INTERVIEW: Polish Pianist Vladyslav Sendecki (first UK appearance in his own name, 24 March)

Vladyslav Sendecki
Photo credit: Artur Szczepaniak

VLADYSLAV SENDECKI, an icon of Polish jazz, has been pianist of the NDR Big Band in Hamburg since 1996. He is a charismatic player, composer, arranger and producer, and was  named by Village Voice as one of the world’s top five jazz pianists.

Colin Towns has written of him: 

“Many musicians have a powerful technique that amazes and surprises.
Others have a simple but powerful message.
Vladyslav lives his music with technique, simplicity, virtuosity and love.
Very few piano players can tell the stories that he does” .

Michael Gibbs says: 

“I’ve worked with Vlady for eons and do so love him –
he’s monstrous!!
He can come up with a concerto in 3 beats’ (crotchets that is!) rest –
whether asked for or not –
and will, with the grace of the ultimate pro,
refrain from playing it if asked.
My experience though finds that those unrequested
bursts of inspiration are often so masterly – 
that, Hey! – yeah I’d say – keep that in.”

In advance of his two-piano concert at Pizza Express on 24 March (two houses) with Gwilym Simcock, Tomasz Furmanek interviewed him:

Tomasz Furmanek: In Poland, in the ’70s, your career was developing fast as one of the best and most creative musicians on the Polish jazz scene. You played with the best.

Vladyslav Sendecki: Yes, it’s true. During my classical piano studies at the Academy of Music in Kraków I was often jamming in various jazz clubs, and one day when chatting with Jarek Śmietana we decided to form a band. We were both leading it and both writing the music. Extra Ball was basically the two of us, but of course we had many great musicians with us in the band. Jarek, who was older than me and more experienced, was also involved in the business side of it. I was more into playing and rehearsing at that time. We recorded our first album in 1976, and after a while we achieved a tremendous success. Shortly after Jarek started to push us into a more Joe Pass type of mainstream jazz, which wasn’t so much my thing… so I said “ok, you can keep Extra Ball and I am going to do something else”. And so I started the Sunship. We recorded an album in 1978 and we were doing very well. At more or less the same time I also joined Zbigniew Namysłowski’s famous Air Condition band.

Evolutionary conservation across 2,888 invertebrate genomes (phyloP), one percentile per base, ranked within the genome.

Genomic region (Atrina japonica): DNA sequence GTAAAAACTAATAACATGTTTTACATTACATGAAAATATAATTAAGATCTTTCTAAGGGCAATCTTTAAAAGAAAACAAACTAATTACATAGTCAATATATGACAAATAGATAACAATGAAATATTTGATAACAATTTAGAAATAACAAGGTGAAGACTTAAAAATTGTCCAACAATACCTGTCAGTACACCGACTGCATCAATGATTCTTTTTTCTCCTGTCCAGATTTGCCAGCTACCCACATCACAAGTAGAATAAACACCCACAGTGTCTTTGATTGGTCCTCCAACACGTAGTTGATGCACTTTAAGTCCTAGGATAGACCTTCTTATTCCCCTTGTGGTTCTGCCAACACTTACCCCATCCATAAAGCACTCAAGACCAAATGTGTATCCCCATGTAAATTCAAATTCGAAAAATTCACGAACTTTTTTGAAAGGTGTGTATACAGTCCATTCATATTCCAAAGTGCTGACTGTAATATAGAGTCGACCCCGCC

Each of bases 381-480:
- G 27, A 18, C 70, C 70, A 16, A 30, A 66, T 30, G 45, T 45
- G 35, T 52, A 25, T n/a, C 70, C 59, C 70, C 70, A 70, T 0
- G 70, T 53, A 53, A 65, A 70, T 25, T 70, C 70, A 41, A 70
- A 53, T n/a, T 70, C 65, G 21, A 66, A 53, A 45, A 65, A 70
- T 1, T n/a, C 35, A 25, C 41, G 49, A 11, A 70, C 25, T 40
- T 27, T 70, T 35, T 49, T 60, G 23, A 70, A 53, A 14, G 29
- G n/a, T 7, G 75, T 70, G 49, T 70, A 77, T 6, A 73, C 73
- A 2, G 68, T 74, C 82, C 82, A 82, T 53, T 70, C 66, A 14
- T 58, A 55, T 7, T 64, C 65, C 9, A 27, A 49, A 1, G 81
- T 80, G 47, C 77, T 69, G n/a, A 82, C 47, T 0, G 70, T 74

TF: And shortly after you chose to live in exile. What’s your story?

VS: Unfortunately I was deeply affected by politics and the social situation in Poland, and I became very depressed by it. I felt I almost got into a sort of lethargy. I got engaged in the anti-communist movements and events. I took part in many underground performances, which the communist regime did not like. I went through a lot of stress and harassment. My family eventually got expropriated and I received an “invitation” to a military complex (which was more commonly known as a military prison). I knew I had to escape, my passport was confiscated. It was a very, very hard time. I wanted to raise my kids in a civilized place where respect and honorary rules play a major role in the society. Economically, however, I was doing very, very well.

A lot to talk about, but to cut it short, I ended up in Switzerland.

TF: What happened after you left Poland? How did “The West” receive you?

VS: “The West”… well… it was easy in a way. Musicians called me immediately, like Billy Cobham… There were studio recordings, film music… but I had to learn to talk about the money, and I had to do it quick. You know what I mean. I´ve learned my lesson.

TF: The Polski Jazz Ensemble – how important was that project and time for your artistic development and for building your position abroad?

VS: The Polski Jazz Ensemble was a very important time for me. We played some deep stuff. I was full of Coltrane since ever, so I could play myself out. Besides, we were and still are friends, there were times when we simply couldn´t even stop and to get up from our instruments. It was hugely inspiring and fulfilling. We also collected money for Solidarity in Poland. This gave us even more sense and purpose. Did it help building my position abroad? I don´t know. People respected us, and that´s all I know.

TF: Your long term cooperation with the NDR Big Band, the Radio Orchestra from Hamburg, was an important stage for you as a jazz artist in Germany. How did it start?